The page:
A simple technique of meditation is described here: (1) Wash your face, eyes, hands, and feet and sit in a clean, quiet, dark place, using any comfortable posture, with head, neck, and spine straight and vertical. No music or incense during meditation is recommended. The time and place of meditation should be fixed. Follow the good principles of living by thoughts, words, and deeds. Some yogic exercises are necessary. Midnight, morning, and evening are the best times to meditate for 15 to 25 minutes every day, (2) Remember any name or form of the personal god you believe in and ask His or Her blessings, (3) Close your eyes, tilt head slightly upward, and take 5 to 10 very slow and deep breaths, (4) Fix your gaze, mind, and feelings inside the chest center, the seat of the causal heart, and breathe slowly. Mentally chant “So” as you breathe in and “Hum” as you breathe out. Think as if breath itself is making these sounds “So” and “Hum” (I am That Spirit). Mentally visualize and follow the route of breath going in through the nostrils, up towards the mid-brows, and down to the chest center, or lungs. Be alert, and feel the sensation created by the breath in the body as you follow the breath. Do not try to control or lead your breathing; just follow the natural breathing, (5) Direct the will towards the thought of merging yourself into the infinite space of the air you are breathing. If your mind wanders away from following the breaths, start from step (4). Be regular, and persist without procrastination.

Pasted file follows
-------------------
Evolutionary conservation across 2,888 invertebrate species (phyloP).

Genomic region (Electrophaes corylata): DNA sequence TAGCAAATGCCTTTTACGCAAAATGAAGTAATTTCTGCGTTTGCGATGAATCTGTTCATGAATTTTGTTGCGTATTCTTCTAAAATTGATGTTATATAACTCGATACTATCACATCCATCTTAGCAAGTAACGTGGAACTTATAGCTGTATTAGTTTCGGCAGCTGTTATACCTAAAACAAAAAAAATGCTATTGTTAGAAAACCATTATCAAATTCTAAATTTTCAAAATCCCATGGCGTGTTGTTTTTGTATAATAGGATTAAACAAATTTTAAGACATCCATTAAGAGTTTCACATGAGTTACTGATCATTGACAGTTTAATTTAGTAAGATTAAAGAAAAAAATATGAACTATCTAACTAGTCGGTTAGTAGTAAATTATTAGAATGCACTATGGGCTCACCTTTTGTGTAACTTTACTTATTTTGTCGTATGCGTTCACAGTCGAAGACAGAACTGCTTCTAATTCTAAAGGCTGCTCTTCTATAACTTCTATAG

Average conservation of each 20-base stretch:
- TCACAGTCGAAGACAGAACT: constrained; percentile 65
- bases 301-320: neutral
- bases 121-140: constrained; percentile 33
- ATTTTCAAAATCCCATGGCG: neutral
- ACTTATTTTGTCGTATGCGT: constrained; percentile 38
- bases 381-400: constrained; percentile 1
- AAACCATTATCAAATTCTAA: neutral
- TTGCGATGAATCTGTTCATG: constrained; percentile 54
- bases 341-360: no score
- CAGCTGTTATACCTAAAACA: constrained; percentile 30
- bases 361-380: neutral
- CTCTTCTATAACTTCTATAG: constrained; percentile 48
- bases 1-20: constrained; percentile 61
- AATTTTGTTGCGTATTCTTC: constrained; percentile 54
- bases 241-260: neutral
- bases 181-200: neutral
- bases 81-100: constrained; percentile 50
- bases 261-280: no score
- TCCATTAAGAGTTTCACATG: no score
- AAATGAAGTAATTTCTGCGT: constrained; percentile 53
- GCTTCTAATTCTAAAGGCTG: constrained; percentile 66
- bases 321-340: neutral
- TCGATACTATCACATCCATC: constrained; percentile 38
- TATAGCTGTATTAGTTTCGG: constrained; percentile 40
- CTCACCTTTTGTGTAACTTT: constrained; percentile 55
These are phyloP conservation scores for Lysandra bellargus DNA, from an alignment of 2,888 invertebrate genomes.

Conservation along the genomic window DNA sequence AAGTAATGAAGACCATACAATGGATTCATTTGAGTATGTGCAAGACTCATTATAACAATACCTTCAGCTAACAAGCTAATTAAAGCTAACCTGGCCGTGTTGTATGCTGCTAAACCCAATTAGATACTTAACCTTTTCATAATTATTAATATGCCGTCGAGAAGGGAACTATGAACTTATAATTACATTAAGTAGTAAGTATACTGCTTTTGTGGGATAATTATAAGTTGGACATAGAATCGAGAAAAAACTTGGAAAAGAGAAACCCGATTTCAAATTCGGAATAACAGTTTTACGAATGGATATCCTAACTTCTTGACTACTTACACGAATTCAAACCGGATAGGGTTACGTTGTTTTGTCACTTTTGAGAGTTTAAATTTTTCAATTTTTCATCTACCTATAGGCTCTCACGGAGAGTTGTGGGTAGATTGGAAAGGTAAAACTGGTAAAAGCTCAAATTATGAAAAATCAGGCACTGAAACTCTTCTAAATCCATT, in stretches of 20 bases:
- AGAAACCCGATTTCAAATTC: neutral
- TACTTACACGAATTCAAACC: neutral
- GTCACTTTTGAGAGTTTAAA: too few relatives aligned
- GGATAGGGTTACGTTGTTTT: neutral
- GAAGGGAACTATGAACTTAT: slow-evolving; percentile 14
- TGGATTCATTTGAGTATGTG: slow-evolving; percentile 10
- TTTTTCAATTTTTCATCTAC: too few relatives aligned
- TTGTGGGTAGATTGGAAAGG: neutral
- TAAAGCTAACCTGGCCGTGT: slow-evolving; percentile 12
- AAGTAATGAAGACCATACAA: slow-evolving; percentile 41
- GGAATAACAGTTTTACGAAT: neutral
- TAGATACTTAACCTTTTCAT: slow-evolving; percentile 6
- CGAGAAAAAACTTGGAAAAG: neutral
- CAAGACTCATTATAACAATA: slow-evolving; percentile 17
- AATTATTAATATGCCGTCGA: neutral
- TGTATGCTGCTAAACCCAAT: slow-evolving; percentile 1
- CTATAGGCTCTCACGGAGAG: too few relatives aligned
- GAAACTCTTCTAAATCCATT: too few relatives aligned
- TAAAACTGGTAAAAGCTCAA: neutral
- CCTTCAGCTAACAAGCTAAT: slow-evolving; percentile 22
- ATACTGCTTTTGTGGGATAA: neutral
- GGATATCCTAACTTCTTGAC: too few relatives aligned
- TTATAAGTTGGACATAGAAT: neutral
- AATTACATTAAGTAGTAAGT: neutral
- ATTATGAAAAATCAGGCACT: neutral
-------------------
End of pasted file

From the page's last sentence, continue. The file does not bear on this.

The sound of “OM” or “AUM” is a combination of three primary sounds: A, U, and M. It is the source of all sounds one can utter. Therefore, it is the fittest sound symbol of Spirit. It is also the primeval impulse that moves our five nerve centers that control bodily func­tions. The sound produced due to the fast-moving earth, planets and galaxies is AUM. Yogananda calls “OM” the sound of the vibration of the cosmic motor. The Bible says: In the beginning was the word (OM, Amen, Allah) and the word was with God, and the word was God (John 1.01). This cos­mic sound vibration is heard by yogis as a sound, or a mix­ture of sounds, of various frequencies.